Factors Affecting Friction ExperimentI have to design an experiment to determine how certain factors (weight, surface area, and speed) affect the force of friction. I have taken a tissue box...

Factors Affecting Friction Experiment

I have to design an experiment to determine how certain factors (weight, surface area, and speed) affect the force of friction.

I have taken a tissue box weighing 122g and attached an elastic with a spring constant of 14.9N/m. The surface area is 688cm^2, but I'm pretty certain this has no effect, and neither would velocity.

Basically, I need some help understanding these friction equations. I need to figure out the force of friction, but I'm not sure which equations to use or how to use them. If someone could explain and/or offer some tips, I would be extremely grateful.

Asked on by lighty

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hnystrom | High School Teacher | (Level 1) Assistant Educator

Posted on

Simple friction is caused by the motion of one surface sliding against another.  The amount of frictional force is proportional to the force pressing two surfaces together.  For a book resting on the surface of the table the force is the weight of the book.  If we press the book into the surface the force increases by the amount of press.  If we lift up on the book the force is reduced by the amount of lift.  The force that best represents the amount that is pressing the two surfaces together is what we call the Normal force.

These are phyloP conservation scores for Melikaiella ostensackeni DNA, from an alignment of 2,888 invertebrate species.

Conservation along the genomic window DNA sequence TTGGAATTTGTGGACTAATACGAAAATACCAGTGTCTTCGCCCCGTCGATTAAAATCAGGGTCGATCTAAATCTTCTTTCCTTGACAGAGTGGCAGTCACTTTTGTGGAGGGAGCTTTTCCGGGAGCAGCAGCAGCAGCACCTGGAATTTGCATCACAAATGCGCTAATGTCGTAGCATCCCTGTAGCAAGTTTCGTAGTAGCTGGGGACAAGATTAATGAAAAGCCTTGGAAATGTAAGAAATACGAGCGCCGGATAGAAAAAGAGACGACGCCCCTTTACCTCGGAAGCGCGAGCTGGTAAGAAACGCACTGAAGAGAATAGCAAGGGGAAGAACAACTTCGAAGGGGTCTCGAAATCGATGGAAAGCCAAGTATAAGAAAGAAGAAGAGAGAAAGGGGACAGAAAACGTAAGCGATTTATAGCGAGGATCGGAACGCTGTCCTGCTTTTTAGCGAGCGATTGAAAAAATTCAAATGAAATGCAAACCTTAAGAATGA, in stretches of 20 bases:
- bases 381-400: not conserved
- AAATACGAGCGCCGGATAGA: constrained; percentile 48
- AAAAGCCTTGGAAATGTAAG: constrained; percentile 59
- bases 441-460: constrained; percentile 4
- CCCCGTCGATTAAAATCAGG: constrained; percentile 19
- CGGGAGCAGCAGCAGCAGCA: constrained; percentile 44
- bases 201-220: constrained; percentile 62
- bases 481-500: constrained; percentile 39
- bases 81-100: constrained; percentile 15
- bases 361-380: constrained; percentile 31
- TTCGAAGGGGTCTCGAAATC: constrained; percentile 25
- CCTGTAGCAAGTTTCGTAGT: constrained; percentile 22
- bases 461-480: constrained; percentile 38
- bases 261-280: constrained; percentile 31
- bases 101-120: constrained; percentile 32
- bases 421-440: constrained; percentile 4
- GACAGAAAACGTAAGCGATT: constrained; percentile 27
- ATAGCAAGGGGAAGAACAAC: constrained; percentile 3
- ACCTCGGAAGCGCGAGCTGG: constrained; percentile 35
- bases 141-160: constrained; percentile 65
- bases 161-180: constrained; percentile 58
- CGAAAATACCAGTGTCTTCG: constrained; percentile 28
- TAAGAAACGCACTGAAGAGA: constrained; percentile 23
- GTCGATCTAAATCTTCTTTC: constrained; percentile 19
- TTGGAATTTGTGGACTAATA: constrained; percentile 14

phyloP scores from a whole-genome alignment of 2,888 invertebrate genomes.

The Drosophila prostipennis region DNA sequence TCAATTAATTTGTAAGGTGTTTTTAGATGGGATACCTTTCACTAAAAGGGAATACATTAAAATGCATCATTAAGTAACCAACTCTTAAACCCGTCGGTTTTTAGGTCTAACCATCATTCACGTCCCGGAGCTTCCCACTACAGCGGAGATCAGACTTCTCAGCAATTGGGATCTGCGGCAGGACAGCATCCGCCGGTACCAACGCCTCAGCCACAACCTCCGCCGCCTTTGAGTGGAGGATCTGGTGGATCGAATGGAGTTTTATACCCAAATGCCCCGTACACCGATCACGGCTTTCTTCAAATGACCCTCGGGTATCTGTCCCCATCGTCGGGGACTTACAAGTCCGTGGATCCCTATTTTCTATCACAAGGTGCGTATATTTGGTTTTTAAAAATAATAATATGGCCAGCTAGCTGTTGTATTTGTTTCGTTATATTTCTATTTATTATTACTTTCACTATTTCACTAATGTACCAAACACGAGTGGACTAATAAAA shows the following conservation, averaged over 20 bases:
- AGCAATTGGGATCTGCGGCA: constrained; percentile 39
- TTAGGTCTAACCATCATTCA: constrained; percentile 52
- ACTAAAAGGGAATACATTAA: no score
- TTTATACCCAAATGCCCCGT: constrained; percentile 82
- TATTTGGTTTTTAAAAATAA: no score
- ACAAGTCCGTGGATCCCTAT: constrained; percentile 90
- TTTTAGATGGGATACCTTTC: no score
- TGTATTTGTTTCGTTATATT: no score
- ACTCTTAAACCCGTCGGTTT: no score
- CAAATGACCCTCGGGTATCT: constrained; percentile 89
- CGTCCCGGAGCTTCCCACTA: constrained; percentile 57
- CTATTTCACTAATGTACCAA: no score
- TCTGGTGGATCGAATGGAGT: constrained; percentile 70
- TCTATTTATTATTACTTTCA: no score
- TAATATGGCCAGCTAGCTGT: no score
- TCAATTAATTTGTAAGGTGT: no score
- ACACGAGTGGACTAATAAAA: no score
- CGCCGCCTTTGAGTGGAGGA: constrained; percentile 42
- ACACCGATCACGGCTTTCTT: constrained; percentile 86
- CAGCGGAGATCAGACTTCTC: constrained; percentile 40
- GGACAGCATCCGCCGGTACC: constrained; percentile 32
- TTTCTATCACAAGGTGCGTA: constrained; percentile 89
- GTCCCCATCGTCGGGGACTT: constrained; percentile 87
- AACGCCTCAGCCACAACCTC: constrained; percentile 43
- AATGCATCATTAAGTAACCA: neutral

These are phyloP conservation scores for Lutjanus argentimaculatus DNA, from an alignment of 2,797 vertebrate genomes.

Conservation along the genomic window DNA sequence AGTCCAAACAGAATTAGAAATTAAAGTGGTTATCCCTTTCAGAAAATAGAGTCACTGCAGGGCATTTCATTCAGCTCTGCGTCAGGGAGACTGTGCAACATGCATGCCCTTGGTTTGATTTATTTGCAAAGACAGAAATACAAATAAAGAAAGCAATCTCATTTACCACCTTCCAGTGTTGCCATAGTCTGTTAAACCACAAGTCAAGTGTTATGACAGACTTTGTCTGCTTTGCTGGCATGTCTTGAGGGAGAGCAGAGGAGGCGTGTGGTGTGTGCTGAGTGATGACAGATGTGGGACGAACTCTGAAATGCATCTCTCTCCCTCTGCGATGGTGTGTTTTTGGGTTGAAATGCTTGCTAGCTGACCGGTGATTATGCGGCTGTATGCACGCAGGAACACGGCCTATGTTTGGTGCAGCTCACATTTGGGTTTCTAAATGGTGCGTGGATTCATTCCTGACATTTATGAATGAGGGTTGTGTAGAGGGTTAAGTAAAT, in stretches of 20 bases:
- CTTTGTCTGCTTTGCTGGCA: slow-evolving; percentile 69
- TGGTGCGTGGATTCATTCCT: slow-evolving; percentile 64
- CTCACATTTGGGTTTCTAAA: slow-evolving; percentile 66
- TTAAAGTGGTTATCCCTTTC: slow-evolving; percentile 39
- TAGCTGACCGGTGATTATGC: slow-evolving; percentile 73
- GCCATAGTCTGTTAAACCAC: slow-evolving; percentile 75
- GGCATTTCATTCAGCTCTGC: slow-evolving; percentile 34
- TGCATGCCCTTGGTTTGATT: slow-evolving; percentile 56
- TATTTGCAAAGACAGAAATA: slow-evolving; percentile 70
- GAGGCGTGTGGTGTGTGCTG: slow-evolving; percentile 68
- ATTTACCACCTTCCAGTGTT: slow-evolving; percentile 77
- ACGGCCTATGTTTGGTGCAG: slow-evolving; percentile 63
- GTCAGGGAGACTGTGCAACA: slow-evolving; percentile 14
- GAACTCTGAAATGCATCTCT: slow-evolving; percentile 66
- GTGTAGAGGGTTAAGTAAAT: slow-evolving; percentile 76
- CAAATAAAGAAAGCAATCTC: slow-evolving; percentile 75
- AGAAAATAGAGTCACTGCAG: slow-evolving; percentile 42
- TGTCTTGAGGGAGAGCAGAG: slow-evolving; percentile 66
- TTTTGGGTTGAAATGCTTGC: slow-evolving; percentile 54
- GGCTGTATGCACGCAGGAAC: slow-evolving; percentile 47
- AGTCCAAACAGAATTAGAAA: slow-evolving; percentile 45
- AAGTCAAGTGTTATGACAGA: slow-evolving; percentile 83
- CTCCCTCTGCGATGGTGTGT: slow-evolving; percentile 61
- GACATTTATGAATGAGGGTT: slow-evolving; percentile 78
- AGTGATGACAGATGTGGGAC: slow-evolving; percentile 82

Normal force = Weight + Press into Surface - Lift from Surface

The friction is proportional to the Normal force.  The proportion deprends upon what the surfaces are, whether lubrication is present, the surface area and the speed.

For example, friction for wood sliding on wood is 30%-40%.  So if the Normal force is 100 N then the friction is 30 N -40 N.  The proportionality factor is called the co-efficient of friction.  (The coefficient of wood on wood is .3 - .4) There are tables of approximate values of the co-efficient of friction.

Friction force = coefficient of friction x Normal force

There are two forces of friction: static friction and sliding or kinetic friction.  Static friction is the force you need to overcome to get an object starting to slide from rest.  Kinetic friction is the friction you need to overcome to keep it going.  In general static friction is more than kinetice friction.

To measure friction have the box at rest.  Pull slowly on the spring until it just starts to move watching all the time.  You will see the force increase until it just starts to move and then ease up a bit.  The maximum force you see on the spring at the moment it starts to move is the static friction.  Once it gets going you need to pull just hard enough so that the box slides at a steady speed.  At steady speed the spring force will be equal to the kinetic friction.

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